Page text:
1 Year, 100 Movies: #74 The Silence of the Lambs (1991)

silence-of-the-lambs-2For 1 Year, 100 Movies, I will watch all of AFI’s 100 Years, 100 Movies list (compiled in 2007) in one year- and will complete a goal on my 2013 Manifesto. Come along on the ride with me- oh, and please pass the popcorn!

The Silence of the Lambs. This is the movie on the list I was very nervous about viewing for one reason- I don’t do scary movies. A story about a cannibal sounds like it fits right into the ‘scary movie’ genre to me. I was actually surprised to find that it wasn’t really all that scary- it fits squarely into the ‘thriller genre’- and at times I very much enjoyed it. Maybe I’m jaded from all the crime dramas I watch, but the few bloody scenes didn’t bother me. It was a well made, intelligent movie with lots of quirky moments and an (albeit creepy) fitting ending. Jody Foster and Anthony Hopkins were equally brilliant in their roles. Foster plays Clarice Starling, a trainee at the FBI Academy at Quantico who is pulled out by Jack Crawford (Scott Glenn) for a special assignment. He has her get the insight of Hannibal Lecter (Anthony Hopkins), who is an incarcerated cannibal and former psychologist so they can catch serial killer “Buffalo Bill.” He offers a quid pro quo with Starling – he’ll give her insights on the profile of “Buffalo Bill” if he’ll  be transferred away from the Baltimore State Hospital where Frederick Chilton (Anthony Heald) is the director- and if Starling will share information about her past. This is how we eventually find out how the movie got it’s name, Starling tried to save a lamb from slaughter and was unsuccessful.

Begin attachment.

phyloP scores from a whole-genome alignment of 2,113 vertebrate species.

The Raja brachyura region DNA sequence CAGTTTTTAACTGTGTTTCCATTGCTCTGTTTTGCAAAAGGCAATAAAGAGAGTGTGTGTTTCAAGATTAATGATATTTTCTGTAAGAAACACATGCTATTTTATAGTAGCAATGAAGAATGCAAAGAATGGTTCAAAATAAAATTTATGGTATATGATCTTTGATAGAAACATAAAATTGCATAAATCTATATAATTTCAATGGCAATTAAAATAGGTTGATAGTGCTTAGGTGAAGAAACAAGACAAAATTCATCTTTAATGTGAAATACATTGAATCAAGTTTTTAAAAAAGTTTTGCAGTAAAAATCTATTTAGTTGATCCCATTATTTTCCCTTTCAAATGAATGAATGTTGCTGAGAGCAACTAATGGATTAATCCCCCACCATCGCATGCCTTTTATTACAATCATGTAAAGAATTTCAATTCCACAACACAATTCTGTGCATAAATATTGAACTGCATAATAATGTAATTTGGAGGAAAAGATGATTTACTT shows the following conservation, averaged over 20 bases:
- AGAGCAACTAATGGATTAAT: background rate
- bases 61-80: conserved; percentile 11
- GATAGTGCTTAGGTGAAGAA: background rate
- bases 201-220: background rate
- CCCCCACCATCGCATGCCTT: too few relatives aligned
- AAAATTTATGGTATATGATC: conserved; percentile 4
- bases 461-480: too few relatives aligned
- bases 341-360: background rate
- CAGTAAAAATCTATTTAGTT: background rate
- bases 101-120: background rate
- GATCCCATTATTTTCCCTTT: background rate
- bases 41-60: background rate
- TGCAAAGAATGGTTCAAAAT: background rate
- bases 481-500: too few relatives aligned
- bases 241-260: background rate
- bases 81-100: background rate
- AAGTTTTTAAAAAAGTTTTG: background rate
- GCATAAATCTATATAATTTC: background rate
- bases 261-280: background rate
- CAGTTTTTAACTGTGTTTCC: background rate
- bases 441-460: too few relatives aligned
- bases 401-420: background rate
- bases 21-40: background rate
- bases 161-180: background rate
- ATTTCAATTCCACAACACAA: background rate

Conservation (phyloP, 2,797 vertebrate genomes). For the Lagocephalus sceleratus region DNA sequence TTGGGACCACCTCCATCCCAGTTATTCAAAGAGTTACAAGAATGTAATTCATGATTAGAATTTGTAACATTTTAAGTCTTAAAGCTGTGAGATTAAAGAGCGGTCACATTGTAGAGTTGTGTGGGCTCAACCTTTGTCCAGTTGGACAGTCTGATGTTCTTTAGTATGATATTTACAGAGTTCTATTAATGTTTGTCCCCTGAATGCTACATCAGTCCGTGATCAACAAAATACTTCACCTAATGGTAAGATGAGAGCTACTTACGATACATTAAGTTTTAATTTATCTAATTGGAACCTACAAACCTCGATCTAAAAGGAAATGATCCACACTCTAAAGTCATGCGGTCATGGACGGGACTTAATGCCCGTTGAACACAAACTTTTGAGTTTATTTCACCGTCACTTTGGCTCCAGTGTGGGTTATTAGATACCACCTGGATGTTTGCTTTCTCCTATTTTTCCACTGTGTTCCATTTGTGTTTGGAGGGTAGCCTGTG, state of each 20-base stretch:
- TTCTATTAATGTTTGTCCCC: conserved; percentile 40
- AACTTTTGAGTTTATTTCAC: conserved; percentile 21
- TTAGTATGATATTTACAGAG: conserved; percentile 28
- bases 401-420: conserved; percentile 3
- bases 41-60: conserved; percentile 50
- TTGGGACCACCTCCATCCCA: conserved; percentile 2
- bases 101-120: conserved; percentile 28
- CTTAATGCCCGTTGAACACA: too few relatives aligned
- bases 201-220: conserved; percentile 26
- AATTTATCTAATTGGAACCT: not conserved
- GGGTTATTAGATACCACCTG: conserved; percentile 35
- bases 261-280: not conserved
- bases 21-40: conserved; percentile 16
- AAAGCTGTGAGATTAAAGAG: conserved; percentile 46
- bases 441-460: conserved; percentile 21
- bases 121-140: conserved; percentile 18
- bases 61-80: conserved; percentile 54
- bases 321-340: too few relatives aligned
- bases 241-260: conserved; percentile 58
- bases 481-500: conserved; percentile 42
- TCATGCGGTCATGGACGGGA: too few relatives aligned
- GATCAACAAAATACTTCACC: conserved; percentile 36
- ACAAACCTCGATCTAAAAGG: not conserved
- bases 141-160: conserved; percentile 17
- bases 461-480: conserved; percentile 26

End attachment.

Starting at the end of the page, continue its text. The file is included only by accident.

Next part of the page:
“Buffalo Bill” or Jame Gumb is played by Ted Levine- who is crazy good, and plays just plain crazy. He has kidnapped a U.S. Senator’s daughter, Catherine Martin, and is holding her in a well in his basement. He used to be a tailor, and his new ( and disgusting) goal is to create a suit out of women’s skin. He had applied unsuccessfully in the past for a sex change, and is too preoccupied with how he looks and pretending to be a woman to realize Starling has arrived because of tips from Lecter. He ends up stalking Starling in the dark basement with his night vision goggles, but Starling prevails in the end.

At Starling’s graduation party she receives a phone call from Lector, having killed several of his guards and escaping, he makes the call from an airport in Bimini. He said he will not pursue her because the world is a better place with her in it. Then he hangs up, saying he is ‘having an old friend for dinner.’ He follows Chilton, who just arrived on a plane, and we see the credits while watching the island street view where he blended in with the crowd in seconds. A creepy but brilliant ending.

In my humble, non-professional, average movie-goer opinion this movie earns:



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